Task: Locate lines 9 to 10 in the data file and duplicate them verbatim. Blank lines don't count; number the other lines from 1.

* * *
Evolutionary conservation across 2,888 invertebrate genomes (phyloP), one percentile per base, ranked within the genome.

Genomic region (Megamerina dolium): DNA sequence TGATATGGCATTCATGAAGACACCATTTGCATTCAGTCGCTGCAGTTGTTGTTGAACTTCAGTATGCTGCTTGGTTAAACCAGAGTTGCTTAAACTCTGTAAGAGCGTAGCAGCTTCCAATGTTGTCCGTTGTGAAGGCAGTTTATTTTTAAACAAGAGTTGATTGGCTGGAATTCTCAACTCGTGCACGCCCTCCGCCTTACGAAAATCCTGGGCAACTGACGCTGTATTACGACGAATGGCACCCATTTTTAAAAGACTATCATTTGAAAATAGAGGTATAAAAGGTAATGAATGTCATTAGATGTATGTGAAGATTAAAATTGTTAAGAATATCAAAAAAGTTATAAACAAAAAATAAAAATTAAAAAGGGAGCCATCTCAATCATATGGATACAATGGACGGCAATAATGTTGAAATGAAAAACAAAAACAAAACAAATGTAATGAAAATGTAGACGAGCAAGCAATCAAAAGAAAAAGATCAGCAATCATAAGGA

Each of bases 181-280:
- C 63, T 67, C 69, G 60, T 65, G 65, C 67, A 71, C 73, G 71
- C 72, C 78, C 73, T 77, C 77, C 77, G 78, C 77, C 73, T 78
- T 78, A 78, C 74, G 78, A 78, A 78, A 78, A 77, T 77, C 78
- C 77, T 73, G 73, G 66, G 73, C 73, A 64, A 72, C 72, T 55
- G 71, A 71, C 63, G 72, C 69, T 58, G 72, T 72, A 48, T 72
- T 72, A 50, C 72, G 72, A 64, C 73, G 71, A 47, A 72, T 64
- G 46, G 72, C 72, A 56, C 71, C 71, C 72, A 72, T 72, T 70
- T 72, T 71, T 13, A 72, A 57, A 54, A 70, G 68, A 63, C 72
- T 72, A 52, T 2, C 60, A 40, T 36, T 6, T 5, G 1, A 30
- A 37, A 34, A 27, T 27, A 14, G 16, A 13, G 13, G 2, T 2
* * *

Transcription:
- T 72, A 50, C 72, G 72, A 64, C 73, G 71, A 47, A 72, T 64
- G 46, G 72, C 72, A 56, C 71, C 71, C 72, A 72, T 72, T 70